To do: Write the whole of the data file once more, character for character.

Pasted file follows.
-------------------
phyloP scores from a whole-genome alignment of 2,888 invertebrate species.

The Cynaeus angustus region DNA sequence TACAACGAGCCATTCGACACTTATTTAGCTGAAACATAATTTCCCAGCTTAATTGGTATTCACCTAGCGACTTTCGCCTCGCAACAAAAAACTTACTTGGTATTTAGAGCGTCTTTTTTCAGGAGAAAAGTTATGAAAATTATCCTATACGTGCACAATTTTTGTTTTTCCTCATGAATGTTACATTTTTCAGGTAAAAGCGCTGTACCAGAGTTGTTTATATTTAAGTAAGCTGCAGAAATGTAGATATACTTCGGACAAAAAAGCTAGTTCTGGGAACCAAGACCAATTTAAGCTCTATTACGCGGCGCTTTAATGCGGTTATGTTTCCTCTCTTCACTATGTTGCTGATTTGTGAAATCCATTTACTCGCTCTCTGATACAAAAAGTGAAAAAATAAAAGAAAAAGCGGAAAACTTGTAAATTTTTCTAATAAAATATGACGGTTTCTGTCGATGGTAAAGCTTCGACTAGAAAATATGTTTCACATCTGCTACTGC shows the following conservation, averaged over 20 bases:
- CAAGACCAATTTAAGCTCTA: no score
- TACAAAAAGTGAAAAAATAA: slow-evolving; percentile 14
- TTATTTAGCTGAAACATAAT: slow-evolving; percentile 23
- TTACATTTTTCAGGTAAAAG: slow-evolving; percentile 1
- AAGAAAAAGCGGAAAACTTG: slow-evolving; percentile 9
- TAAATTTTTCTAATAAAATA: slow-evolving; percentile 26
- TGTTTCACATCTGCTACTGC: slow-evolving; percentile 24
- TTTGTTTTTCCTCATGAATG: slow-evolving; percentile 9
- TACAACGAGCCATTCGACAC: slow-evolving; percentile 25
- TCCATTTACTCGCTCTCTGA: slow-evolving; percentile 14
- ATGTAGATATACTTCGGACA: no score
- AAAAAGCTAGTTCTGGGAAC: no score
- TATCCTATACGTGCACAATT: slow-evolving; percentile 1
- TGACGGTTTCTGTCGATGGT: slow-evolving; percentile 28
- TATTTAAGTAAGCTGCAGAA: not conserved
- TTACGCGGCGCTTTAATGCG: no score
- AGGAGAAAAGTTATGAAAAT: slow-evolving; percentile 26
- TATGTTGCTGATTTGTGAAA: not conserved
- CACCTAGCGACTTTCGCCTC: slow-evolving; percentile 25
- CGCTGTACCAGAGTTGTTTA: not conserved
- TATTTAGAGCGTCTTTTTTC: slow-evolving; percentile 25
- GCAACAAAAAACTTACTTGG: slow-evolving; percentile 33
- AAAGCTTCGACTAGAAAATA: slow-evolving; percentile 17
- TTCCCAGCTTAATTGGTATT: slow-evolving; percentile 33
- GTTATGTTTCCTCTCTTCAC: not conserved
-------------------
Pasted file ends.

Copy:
phyloP scores from a whole-genome alignment of 2,888 invertebrate species.

The Cynaeus angustus region DNA sequence TACAACGAGCCATTCGACACTTATTTAGCTGAAACATAATTTCCCAGCTTAATTGGTATTCACCTAGCGACTTTCGCCTCGCAACAAAAAACTTACTTGGTATTTAGAGCGTCTTTTTTCAGGAGAAAAGTTATGAAAATTATCCTATACGTGCACAATTTTTGTTTTTCCTCATGAATGTTACATTTTTCAGGTAAAAGCGCTGTACCAGAGTTGTTTATATTTAAGTAAGCTGCAGAAATGTAGATATACTTCGGACAAAAAAGCTAGTTCTGGGAACCAAGACCAATTTAAGCTCTATTACGCGGCGCTTTAATGCGGTTATGTTTCCTCTCTTCACTATGTTGCTGATTTGTGAAATCCATTTACTCGCTCTCTGATACAAAAAGTGAAAAAATAAAAGAAAAAGCGGAAAACTTGTAAATTTTTCTAATAAAATATGACGGTTTCTGTCGATGGTAAAGCTTCGACTAGAAAATATGTTTCACATCTGCTACTGC shows the following conservation, averaged over 20 bases:
- CAAGACCAATTTAAGCTCTA: no score
- TACAAAAAGTGAAAAAATAA: slow-evolving; percentile 14
- TTATTTAGCTGAAACATAAT: slow-evolving; percentile 23
- TTACATTTTTCAGGTAAAAG: slow-evolving; percentile 1
- AAGAAAAAGCGGAAAACTTG: slow-evolving; percentile 9
- TAAATTTTTCTAATAAAATA: slow-evolving; percentile 26
- TGTTTCACATCTGCTACTGC: slow-evolving; percentile 24
- TTTGTTTTTCCTCATGAATG: slow-evolving; percentile 9
- TACAACGAGCCATTCGACAC: slow-evolving; percentile 25
- TCCATTTACTCGCTCTCTGA: slow-evolving; percentile 14
- ATGTAGATATACTTCGGACA: no score
- AAAAAGCTAGTTCTGGGAAC: no score
- TATCCTATACGTGCACAATT: slow-evolving; percentile 1
- TGACGGTTTCTGTCGATGGT: slow-evolving; percentile 28
- TATTTAAGTAAGCTGCAGAA: not conserved
- TTACGCGGCGCTTTAATGCG: no score
- AGGAGAAAAGTTATGAAAAT: slow-evolving; percentile 26
- TATGTTGCTGATTTGTGAAA: not conserved
- CACCTAGCGACTTTCGCCTC: slow-evolving; percentile 25
- CGCTGTACCAGAGTTGTTTA: not conserved
- TATTTAGAGCGTCTTTTTTC: slow-evolving; percentile 25
- GCAACAAAAAACTTACTTGG: slow-evolving; percentile 33
- AAAGCTTCGACTAGAAAATA: slow-evolving; percentile 17
- TTCCCAGCTTAATTGGTATT: slow-evolving; percentile 33
- GTTATGTTTCCTCTCTTCAC: not conserved